A book of adventures written to satisfy the thirst of every young boy for the romance of the wilds.—Chicago Examiner.
ILLUSTRATED BY PHOTOGRAPHS
“It’s always the way, Wallace! When a fellow starts on the long trail, he’s never willing to quit. It’ll be the same with you if you go with me to Labrador. When you come home, you’ll hear the voice of the wilderness calling you to return, and it will lure you back again.”
It was Leonidas Hubbard, the heroic explorer, who spoke these words to Dillon Wallace when they were lying by a camp fire in the snow-covered Shawangunk mountains where they planned the trip that cost them indescribable suffering, and Hubbard his life.
“The work must be done, Wallace, and if one of us falls before it is completed the other must finish it.”
Wallace returned to keep the compact, and “The Long Labrador Trail” is the story of marvelous adventure, discovery, and brilliant description of the exploration of the land that lured, the hitherto unknown country, where the Eskimo builds his igloo and hunts the walrus and the seal.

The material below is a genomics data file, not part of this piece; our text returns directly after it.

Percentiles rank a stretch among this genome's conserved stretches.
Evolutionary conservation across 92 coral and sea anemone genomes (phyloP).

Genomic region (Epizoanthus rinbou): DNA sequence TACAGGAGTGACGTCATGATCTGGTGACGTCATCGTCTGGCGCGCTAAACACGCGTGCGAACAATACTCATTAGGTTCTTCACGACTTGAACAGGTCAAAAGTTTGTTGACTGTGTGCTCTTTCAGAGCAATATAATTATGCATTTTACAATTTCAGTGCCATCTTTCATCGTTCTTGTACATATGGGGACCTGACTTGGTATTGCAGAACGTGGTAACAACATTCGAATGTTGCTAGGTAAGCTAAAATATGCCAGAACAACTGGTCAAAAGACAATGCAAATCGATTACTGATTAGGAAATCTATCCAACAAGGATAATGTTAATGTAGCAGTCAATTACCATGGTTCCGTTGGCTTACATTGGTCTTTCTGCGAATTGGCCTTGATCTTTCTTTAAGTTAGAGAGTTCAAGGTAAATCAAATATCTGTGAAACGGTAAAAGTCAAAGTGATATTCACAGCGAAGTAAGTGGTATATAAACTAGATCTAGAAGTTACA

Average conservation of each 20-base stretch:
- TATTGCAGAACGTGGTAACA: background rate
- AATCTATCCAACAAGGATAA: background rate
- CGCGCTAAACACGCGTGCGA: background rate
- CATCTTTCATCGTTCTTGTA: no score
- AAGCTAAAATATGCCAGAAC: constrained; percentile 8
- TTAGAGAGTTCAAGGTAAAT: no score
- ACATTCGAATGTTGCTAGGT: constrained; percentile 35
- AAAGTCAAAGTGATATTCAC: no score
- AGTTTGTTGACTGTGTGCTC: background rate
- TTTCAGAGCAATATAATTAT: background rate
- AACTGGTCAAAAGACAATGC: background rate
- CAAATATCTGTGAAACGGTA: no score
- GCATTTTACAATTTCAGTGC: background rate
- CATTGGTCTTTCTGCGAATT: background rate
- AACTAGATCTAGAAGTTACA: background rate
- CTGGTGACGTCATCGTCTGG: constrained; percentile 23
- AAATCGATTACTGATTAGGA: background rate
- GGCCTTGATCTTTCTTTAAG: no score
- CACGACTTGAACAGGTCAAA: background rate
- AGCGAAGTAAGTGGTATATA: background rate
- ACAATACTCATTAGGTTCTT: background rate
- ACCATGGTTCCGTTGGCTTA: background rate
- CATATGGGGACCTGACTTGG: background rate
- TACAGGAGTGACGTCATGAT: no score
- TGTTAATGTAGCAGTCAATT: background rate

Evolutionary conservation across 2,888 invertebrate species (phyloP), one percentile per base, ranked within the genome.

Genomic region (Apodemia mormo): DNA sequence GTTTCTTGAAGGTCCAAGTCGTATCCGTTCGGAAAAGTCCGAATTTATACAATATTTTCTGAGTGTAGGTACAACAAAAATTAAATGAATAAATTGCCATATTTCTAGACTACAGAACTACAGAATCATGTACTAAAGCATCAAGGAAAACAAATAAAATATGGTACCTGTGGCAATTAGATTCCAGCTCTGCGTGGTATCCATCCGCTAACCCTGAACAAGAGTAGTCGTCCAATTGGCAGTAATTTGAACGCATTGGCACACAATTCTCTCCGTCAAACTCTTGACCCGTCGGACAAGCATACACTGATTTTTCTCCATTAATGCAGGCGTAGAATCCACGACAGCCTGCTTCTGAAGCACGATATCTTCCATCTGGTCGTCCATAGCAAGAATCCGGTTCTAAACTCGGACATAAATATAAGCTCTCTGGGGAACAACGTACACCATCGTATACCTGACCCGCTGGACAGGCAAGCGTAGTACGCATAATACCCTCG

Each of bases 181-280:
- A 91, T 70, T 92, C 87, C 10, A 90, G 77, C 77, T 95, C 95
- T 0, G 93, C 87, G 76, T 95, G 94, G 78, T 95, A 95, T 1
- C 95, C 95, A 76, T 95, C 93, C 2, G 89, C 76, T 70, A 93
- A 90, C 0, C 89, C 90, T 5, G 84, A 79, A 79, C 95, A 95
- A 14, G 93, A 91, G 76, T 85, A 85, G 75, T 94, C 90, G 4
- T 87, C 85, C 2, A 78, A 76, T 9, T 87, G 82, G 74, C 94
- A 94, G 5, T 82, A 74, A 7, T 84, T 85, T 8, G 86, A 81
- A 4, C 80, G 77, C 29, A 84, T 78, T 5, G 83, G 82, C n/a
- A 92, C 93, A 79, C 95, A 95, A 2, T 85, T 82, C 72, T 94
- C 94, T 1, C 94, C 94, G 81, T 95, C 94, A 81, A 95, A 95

The story is one of brave and successful exploration, of interesting anecdote, of human feeling, with scientific accuracy characterizing the fund of information, and many photographs illuminating the text.
Crown 8vo. $1.50
With the intense interest in Mexico which now obtains everywhere, this fascinating volume attains to new values.
“There is no area of equal extent that can approach Mexico in wealth of natural resources, variety of climate, grandeur of scenery, prehistoric ruins, and romantic history,” writes the author in his Introduction.
“Here you witness the incomparable scenery of an old, new land with its snow-clad peaks, its magnificent mountain heights, its awe-inspiring canyons, its vast plains, its picturesque villages, its ancient ruins, its historic towns, and quaint corners.
“Within the borders of our neighbor republic there is a territory one-quarter as large as the United States, with a coast line of six thousand miles. In Mexico practically every product of the soil of the tropical and temperate zones can be grown to perfection. Here are vast primordial forests, and incalculable wealth of minerals.”